* uploaded file; second, if file's size is smaller than specified; and third, if the file is
 * a valid file (extension and MIME).
 * @return Response with string of the result; if it has been successful or not.
function handleUpload() {
    $uploadedTempFile = $_FILES['file']['tmp_name'];
    $filename = basename($_FILES['file']['name']);
    $destFile = UPLOAD_DIRECTORY . $filename;

    $isUploadedFile = is_uploaded_file($uploadedTempFile);
    $validSize = $_FILES['file']['size'] <= MAXSIZE && $_FILES['file']['size'] >= 0;

    if ($isUploadedFile && $validSize && validFileType($uploadedTempFile, $destFile)) {
        $success = move_uploaded_file($uploadedTempFile, $destFile);

        if ($success) {
            $response = 'The file was uploaded successfully!';
        } else {
            $response = 'An unexpected error occurred; the file could not be uploaded.';
    } else {
        $response = 'Error: the file you tried to upload is not a valid file. Check file type and size.';

    return $response;

// Flow starts here.

$validFormSubmission = !empty($_FILES);

if ($validFormSubmission) {
    $error = $_FILES['file']['error'];

    switch($error) {
        case UPLOAD_ERR_OK:
            $response = handleUpload();

        case UPLOAD_ERR_INI_SIZE:
            $response = 'Error: file size is bigger than allowed.';

        case UPLOAD_ERR_PARTIAL:
            $response = 'Error: the file was only partially uploaded.';

        case UPLOAD_ERR_NO_FILE:
            $response = 'Error: no file could have been uploaded.';

        case UPLOAD_ERR_NO_TMP_DIR:
            $response = 'Error: no temp directory! Contact the administrator.';

            $response = 'Error: it was not possible to write in the disk. Contact the administrator.';

            $response = 'Error: a PHP extension stopped the upload. Contact the administrator.';

            $response = 'An unexpected error occurred; the file could not be uploaded.';
} else {
    $response = 'Error: the form was not submitted correctly - did you try to access the action url directly?';

echo $response;

Now, let’s see the key instructions added to this script:

  • We first check the $_FILES superglobal, in line 70. If it’s empty, it would be because the access to this script has not been done through a form submission, so, we shouldn’t perform any action.
  • We get the error property of the superglobal, in line 73. Here is saved the state of the file submission, indicating if it has been done correctly, or if any error occured. The state is later evaluated in the switch, where we perform different actions depending on the state.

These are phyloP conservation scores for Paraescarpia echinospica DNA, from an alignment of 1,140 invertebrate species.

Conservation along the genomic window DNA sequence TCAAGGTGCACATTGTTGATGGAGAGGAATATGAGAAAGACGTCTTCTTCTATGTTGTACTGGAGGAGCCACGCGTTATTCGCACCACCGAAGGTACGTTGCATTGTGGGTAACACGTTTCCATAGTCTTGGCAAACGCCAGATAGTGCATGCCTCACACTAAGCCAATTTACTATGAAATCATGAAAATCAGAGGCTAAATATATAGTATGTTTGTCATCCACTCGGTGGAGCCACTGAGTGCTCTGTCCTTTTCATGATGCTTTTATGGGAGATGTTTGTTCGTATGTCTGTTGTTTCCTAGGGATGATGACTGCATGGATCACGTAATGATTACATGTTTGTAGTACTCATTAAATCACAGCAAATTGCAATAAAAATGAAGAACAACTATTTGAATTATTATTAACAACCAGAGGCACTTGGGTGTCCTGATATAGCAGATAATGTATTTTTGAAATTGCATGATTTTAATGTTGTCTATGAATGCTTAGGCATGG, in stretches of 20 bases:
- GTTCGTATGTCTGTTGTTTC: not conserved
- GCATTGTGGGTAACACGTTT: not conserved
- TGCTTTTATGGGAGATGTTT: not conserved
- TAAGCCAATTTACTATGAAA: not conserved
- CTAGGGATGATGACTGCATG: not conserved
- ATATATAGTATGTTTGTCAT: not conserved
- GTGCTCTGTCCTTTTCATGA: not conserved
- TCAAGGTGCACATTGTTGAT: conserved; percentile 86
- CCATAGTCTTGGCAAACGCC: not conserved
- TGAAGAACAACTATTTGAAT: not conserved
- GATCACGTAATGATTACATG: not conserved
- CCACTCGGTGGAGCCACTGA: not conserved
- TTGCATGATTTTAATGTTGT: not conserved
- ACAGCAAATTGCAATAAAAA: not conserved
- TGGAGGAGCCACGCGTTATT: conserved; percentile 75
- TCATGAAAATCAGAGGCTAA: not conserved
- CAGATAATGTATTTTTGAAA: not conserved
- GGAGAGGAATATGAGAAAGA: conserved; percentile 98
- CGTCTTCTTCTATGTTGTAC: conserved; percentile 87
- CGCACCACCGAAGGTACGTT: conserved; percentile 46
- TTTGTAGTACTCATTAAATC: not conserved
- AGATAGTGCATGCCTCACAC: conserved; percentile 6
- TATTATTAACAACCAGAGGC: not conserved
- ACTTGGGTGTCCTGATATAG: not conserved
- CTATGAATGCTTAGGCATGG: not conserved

• Getting the basename of the file, in line 47. This PHP built-in gives us the file name. Even if it is defined in $_FILES['file']['name'], it is always recommended to get file names using this function.
  • Checking if the file is actually an uploaded file, in line 50. This function checks that the given file is really a file uploaded through HTTP POST. This check is necessary to avoid malicious actions that may want to have access server files.
  • Checking the size of the file, in line 51. Before proceding, we ensure that the uploading file doesn’t exceed the maximum size set. Because the limit does not always have to be the one set in php.ini.
  • Checking the file type, in line 53. This is probably one of the most interesting checks. Here, we ensure that the receiving file is actually a document, in two steps: getting the file extension (line 27), and the file MIME (line 28). It is not enough checking only one of these. Consider the following scenario: we are checking only the file extension, which is expected to be one of those defined in the array. If an evil user wants to upload an executable file, it only has to change its extension to one of those. But the content type is not modified with the extension. So, we have to check both to ensure that the files are real documents.
  • Finally, we check that the file has been moved correctly to the target directory, with its original name (line 54). The difference here compared with the previous script, is that we retrieve the boolean value returned by the move_uploaded_files function, because it may fail, for any reason. As we said before, we can’t take anything for granted.

3.2. Considerations

You may noticed that the temp files created by PHP ($_FILES['file']['tmp_name']) are not being deleted. This is because we don’t have to care about it; when the script finishes it execution, PHP will delete them for us.

About the checking of allowed files, in some cases, when the upload is not oriented only to a very specific file type, it may be more interesting to have a blacklist where not allowed file types are defined, instead of having a whitelist, like in the script above. Generally, we won’t expect to receive files that can be harmful, like executable files, or even scripts.

4. Summary

With this script, files will be safely uploaded to our server, ensuring that the received file is of the type/types we are expecting (remember that the validation must reside always in the server-side), and also that doesn’t exceed the established size. And, if something goes wrong, we will be able to identify the exact error, that will allow us to take the most appropiate decision for each case.

5. Download the source code

This was an example of file uploading with PHP.

You can download the full source code of this example here: PHPUploadScript

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Ramin Ahmad
Ramin Ahmad
6 years ago

That’s great, thank you for sharing :-)
How to allow excel files as well (.xlsx, .xls) ?

Ramin Ahmad
Ramin Ahmad
6 years ago

That’s great, thank you for sharing :-)
How to allow excel files as well (.xlsx, .xls) ?
Also, I was getting error ( Fatal error: Call to undefined function mime_content_type() in c:\xampp\htdocs\test\upload.php on line 28)
Then i searched for that, most people are telling it’s not recommended to use
Also the tell: Warning: Mimetype extensions has been removed from PHP 5.3.0 in favor of Fileinfo.
what to do plz ?